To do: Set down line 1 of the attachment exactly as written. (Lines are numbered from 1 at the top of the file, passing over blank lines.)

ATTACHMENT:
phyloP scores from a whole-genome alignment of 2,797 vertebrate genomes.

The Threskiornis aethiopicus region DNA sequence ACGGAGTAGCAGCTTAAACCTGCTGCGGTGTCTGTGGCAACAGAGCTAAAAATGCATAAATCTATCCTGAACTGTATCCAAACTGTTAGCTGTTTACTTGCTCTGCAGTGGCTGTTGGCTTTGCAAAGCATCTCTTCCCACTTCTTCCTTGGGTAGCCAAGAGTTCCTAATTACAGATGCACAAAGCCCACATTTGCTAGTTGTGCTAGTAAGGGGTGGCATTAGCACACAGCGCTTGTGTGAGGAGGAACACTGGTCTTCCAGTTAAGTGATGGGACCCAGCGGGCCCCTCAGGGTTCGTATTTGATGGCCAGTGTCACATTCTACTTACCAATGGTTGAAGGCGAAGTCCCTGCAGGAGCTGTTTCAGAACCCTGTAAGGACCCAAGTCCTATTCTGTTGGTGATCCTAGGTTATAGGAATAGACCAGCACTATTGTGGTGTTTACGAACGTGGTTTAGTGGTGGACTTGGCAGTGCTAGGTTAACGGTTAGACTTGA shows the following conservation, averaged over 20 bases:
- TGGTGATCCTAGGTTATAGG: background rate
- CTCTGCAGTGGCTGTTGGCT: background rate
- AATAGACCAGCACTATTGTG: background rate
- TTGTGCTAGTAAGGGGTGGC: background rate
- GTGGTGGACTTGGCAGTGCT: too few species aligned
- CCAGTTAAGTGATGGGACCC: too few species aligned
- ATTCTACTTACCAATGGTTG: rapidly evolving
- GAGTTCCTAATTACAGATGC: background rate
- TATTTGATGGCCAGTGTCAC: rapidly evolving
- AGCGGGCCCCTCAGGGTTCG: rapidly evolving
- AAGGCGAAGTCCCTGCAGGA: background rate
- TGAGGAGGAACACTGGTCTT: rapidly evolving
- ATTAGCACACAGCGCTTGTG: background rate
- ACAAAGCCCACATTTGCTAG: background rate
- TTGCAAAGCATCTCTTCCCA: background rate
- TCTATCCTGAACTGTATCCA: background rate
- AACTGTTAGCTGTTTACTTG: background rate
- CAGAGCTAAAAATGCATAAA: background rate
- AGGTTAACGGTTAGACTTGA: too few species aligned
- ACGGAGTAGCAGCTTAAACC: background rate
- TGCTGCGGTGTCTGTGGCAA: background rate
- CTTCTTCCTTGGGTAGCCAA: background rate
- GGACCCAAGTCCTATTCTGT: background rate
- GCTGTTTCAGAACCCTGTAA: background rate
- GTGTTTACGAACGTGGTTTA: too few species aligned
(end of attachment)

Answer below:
phyloP scores from a whole-genome alignment of 2,797 vertebrate genomes.